The face-to-face encounters will allow church leaders to impress upon U.S. policymakers their views for alternatives beyond military-first options and economic sanctions against North Korea.

“I hope the message comes out that some initiative for peace is possible,” Archbishop Broglio told CNS.

The archbishop, who will join one of the panel discussions, said dialogue is important to pursue with North Korea, and he hopes the U.S. government will hear that message from the Korean representatives.

“It’s clear that new ideas are necessary. If in some way or another we (U.S. bishops) can be the vehicle that opens other possibilities, well, then I think that’s a very positive thing,” said Archbishop Broglio, who has visited South Korea numerous times.

Still, he expressed that caution is necessary in dealing with Kim, saying that “while we’d like to see peace happen,” it’s important for both North and South to agree on the substantive steps to take.

“I don’t have a great deal of information about the willingness of the North to do that,” he said.

Jesuit Father Dennis McNamara, the Park professor of sociology and Korean studies at Georgetown University, said solutions to the issues confronting South Korea and North Korea will be difficult to achieve, but not impossible.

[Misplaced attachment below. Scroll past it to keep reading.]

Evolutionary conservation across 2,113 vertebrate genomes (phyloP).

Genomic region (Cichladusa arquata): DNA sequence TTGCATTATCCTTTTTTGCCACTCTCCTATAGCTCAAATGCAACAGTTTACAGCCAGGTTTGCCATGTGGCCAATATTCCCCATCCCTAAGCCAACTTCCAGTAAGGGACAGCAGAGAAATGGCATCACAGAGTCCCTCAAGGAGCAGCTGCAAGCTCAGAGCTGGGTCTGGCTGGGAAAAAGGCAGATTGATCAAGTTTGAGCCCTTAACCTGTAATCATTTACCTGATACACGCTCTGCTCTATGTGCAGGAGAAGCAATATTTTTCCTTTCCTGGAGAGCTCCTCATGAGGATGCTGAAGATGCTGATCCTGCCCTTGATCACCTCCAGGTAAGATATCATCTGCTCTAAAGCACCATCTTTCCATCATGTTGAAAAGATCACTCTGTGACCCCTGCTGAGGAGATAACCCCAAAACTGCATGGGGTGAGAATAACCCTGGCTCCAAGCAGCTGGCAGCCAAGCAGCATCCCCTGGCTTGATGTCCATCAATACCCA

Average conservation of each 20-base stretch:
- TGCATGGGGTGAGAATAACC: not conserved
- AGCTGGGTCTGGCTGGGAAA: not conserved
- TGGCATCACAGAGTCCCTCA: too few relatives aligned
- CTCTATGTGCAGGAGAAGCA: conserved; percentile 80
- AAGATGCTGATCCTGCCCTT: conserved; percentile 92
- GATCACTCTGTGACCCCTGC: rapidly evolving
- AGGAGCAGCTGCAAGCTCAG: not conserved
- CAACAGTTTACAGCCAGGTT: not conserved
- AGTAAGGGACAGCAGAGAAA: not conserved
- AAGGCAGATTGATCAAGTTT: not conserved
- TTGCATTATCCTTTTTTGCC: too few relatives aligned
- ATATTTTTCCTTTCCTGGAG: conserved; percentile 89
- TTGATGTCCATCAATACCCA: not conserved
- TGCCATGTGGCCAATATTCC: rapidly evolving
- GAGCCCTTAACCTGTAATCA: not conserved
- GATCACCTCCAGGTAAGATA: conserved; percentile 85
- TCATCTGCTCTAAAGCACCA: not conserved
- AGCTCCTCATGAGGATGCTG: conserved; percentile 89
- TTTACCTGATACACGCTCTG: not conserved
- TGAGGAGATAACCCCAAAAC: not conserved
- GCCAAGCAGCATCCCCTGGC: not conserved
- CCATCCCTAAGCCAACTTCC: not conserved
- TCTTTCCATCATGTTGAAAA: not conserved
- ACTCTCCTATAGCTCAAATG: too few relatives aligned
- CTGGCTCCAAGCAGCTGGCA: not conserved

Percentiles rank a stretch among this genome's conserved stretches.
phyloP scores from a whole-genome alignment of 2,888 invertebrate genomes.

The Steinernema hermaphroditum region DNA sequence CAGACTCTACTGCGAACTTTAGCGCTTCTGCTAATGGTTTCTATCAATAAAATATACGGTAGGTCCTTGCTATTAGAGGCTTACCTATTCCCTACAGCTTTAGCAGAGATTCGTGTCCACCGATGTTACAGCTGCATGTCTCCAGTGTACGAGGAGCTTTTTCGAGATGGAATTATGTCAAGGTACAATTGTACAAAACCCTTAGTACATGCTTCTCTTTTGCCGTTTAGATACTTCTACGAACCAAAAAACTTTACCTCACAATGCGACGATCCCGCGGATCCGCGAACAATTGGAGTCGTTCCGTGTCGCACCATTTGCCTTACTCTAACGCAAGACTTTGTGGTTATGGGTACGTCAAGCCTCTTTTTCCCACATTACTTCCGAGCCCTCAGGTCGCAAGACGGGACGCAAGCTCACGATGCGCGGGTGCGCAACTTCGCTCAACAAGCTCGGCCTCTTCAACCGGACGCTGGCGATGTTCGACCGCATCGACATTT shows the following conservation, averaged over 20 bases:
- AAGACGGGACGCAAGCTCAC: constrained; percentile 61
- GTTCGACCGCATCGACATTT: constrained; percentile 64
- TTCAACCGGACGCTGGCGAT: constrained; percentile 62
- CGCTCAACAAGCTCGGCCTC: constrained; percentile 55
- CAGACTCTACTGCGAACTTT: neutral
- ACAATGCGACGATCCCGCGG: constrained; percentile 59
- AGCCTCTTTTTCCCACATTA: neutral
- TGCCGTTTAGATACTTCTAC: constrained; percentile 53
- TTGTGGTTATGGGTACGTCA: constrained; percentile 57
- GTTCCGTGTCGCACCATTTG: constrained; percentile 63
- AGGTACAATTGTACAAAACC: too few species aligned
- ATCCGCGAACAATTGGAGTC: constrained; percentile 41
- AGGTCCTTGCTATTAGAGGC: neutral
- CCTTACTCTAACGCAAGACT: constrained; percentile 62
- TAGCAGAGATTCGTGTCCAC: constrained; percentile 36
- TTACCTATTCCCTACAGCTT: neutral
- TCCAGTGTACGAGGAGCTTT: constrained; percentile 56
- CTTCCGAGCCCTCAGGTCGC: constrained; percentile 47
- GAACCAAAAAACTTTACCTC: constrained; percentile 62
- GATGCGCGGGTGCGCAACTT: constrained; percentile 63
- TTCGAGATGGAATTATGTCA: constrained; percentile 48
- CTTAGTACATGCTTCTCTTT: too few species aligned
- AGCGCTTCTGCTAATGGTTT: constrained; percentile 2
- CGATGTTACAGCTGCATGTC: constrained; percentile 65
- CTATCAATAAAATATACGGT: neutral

He will join the conference to offer suggestions on how to broach the divide between the two nations. Father McNamara also suggested that it may be “civic diplomacy” by leaders within the Catholic Church, universities and nongovernmental organizations that guide the way to improved cross-border relations.

“Peace building is what we are looking for,” the priest said. “The conference can become something of a model for peace building. Specifically, the real significance is getting the U.S. involved on the North Korean issue without the military running the process.

“For the State Department, this is a boon,” he added. “They’re getting a dialogue in which they don’t have to be running the dialogue. I think that’s very important.”